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Instructor: Rob Willison. This course meets TR 3:30 – 4:45 p.m. in SC 210.

…the whole philosophic problem of the origin, nature, and function of knowledge is a live issue in education, not just a problem for exercise of intellectual dialectical gymnastics. Indeed, it would be difficult to find a single important problem of general philosophic inquiry that does not come to a burning focus in matters of the determination of the proper subject matter of studies, the choice of methods of teaching, and the problem of the social organization and administration of the schools. –John Dewey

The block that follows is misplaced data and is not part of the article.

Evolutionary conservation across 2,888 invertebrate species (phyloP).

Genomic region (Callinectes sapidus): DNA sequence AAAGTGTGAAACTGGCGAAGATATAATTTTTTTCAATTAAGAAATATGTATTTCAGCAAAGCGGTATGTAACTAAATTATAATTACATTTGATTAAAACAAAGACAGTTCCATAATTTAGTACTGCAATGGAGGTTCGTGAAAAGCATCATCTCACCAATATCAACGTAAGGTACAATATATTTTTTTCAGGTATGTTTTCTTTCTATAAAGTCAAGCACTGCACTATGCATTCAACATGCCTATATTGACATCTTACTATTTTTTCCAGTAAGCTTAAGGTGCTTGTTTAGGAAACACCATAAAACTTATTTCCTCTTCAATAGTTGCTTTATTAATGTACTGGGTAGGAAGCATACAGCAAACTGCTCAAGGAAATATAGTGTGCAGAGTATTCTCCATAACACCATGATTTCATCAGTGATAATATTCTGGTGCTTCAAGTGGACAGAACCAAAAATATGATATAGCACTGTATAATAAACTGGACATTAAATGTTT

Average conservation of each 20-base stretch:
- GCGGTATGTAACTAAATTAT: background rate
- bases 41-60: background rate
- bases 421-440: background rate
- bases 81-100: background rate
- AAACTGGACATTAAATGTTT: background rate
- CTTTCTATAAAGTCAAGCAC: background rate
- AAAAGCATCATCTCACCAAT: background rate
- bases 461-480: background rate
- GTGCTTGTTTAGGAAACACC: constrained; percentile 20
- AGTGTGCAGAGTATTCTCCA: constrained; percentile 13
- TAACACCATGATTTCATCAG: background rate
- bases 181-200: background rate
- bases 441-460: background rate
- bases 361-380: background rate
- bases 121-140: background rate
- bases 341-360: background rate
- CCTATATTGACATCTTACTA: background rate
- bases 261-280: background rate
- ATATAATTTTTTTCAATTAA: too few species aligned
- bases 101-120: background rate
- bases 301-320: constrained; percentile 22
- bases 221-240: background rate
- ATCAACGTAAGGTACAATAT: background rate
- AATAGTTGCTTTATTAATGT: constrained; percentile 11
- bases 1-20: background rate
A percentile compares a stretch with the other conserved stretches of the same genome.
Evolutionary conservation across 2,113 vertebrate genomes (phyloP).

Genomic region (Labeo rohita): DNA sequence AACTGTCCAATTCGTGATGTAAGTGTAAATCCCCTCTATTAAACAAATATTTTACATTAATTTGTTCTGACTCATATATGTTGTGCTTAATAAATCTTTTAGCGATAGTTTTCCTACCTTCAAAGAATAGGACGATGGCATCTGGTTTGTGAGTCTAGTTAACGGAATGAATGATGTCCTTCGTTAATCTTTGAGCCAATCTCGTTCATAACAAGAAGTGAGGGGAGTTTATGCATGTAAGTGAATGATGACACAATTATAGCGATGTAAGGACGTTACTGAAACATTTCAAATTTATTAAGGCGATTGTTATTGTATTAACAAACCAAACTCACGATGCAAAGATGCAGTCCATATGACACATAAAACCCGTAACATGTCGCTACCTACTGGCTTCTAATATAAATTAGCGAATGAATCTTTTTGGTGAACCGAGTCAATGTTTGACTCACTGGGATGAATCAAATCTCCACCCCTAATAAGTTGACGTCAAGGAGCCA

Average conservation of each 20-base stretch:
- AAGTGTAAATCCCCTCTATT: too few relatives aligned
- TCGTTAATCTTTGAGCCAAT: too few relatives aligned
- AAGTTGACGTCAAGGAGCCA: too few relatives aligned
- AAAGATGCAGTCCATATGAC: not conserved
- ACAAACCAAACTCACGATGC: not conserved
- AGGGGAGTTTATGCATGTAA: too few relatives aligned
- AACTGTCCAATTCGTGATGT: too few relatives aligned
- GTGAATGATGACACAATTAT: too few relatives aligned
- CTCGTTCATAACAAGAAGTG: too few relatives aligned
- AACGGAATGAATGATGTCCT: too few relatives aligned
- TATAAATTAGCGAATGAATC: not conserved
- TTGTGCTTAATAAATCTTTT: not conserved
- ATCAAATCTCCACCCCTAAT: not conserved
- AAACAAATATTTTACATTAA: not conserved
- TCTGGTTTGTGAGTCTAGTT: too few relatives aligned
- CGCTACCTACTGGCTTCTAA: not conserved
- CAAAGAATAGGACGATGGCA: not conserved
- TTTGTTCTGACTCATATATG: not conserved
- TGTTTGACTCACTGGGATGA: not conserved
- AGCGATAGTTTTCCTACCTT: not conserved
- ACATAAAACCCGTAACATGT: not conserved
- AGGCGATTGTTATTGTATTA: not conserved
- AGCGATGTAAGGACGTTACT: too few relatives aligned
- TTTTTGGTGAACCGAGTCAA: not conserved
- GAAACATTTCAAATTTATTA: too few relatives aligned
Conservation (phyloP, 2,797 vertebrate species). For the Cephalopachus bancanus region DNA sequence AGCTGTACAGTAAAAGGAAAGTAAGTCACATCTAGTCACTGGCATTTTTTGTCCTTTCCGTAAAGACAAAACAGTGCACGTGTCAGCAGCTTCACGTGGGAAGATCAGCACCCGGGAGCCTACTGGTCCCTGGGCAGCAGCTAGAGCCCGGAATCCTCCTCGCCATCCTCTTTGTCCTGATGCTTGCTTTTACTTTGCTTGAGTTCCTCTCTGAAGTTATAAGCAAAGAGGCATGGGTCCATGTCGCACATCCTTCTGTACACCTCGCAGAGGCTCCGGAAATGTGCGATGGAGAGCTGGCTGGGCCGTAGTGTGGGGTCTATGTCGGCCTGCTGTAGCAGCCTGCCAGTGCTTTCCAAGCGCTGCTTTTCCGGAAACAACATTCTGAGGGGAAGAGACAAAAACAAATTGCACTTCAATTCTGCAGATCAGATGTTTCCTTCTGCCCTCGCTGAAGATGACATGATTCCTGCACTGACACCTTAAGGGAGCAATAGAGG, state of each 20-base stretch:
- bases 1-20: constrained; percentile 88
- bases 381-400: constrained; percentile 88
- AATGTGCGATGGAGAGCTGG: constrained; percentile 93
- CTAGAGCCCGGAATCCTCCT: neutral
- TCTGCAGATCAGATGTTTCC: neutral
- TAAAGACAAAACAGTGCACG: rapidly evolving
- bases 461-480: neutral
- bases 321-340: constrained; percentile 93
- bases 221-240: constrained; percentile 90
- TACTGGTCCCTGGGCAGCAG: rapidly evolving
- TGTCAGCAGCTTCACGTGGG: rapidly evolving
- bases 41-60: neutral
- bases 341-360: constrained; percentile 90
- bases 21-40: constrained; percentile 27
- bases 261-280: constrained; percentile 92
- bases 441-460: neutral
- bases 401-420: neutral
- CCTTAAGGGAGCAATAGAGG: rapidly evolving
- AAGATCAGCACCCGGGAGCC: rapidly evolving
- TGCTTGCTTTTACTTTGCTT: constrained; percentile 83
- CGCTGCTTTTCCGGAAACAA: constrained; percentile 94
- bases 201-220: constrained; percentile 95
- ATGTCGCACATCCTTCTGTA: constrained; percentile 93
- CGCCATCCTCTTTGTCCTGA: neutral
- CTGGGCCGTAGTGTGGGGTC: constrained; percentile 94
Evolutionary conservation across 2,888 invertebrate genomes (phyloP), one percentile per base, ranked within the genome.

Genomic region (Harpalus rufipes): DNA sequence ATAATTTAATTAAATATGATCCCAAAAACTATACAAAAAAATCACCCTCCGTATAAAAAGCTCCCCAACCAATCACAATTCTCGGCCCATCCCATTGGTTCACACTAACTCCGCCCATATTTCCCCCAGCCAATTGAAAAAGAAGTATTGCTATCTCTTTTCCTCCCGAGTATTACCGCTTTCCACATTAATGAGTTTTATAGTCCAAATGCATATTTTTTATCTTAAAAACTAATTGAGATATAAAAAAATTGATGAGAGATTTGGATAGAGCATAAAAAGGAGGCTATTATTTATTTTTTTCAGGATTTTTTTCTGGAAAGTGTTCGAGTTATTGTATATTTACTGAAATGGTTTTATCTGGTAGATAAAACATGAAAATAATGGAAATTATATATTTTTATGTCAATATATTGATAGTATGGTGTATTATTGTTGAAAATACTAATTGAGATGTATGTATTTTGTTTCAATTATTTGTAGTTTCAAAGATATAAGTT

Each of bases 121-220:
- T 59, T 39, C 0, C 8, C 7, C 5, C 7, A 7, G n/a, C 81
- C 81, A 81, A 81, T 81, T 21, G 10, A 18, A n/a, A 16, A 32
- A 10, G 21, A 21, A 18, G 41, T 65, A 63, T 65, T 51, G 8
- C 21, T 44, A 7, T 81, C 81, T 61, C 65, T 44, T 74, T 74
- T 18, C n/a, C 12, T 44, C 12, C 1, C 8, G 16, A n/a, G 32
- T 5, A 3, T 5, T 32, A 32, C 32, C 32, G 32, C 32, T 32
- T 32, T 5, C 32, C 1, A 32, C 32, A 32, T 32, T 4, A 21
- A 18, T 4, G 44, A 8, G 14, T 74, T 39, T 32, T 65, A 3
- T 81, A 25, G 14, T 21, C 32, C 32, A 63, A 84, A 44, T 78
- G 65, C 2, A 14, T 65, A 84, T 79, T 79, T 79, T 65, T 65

This course addresses questions about the philosophy, ethics, and politics of education. We’ll begin with foundational questions. What is education? How does it differ from informal learning and general cognitive development? What are its proper aims? Next, we’ll think more specifically about how education should function in our own society, with its democratic aspirations. Can our schools make our society more democratic, or do we need a more democratic society to have a better school system? Should our schools educate students so that they share a single, American identity, or should students receive instruction tailored to their distinct cultural identities? Is racial integration in the schools an important goal, or a distraction from ensuring that each student receives an adequate education, regardless of race? What about single sex education? Finally, what are the ethics of pedagogy—what does a teacher owe her students? Are some methods of instruction and discipline oppressive or liberating, and how should we weigh those considerations against effectiveness? To help us answer these questions, we’ll read philosophers (like Plato, Paolo Freire, and Elizabeth Anderson), but also social scientists, historians, and legal decisions.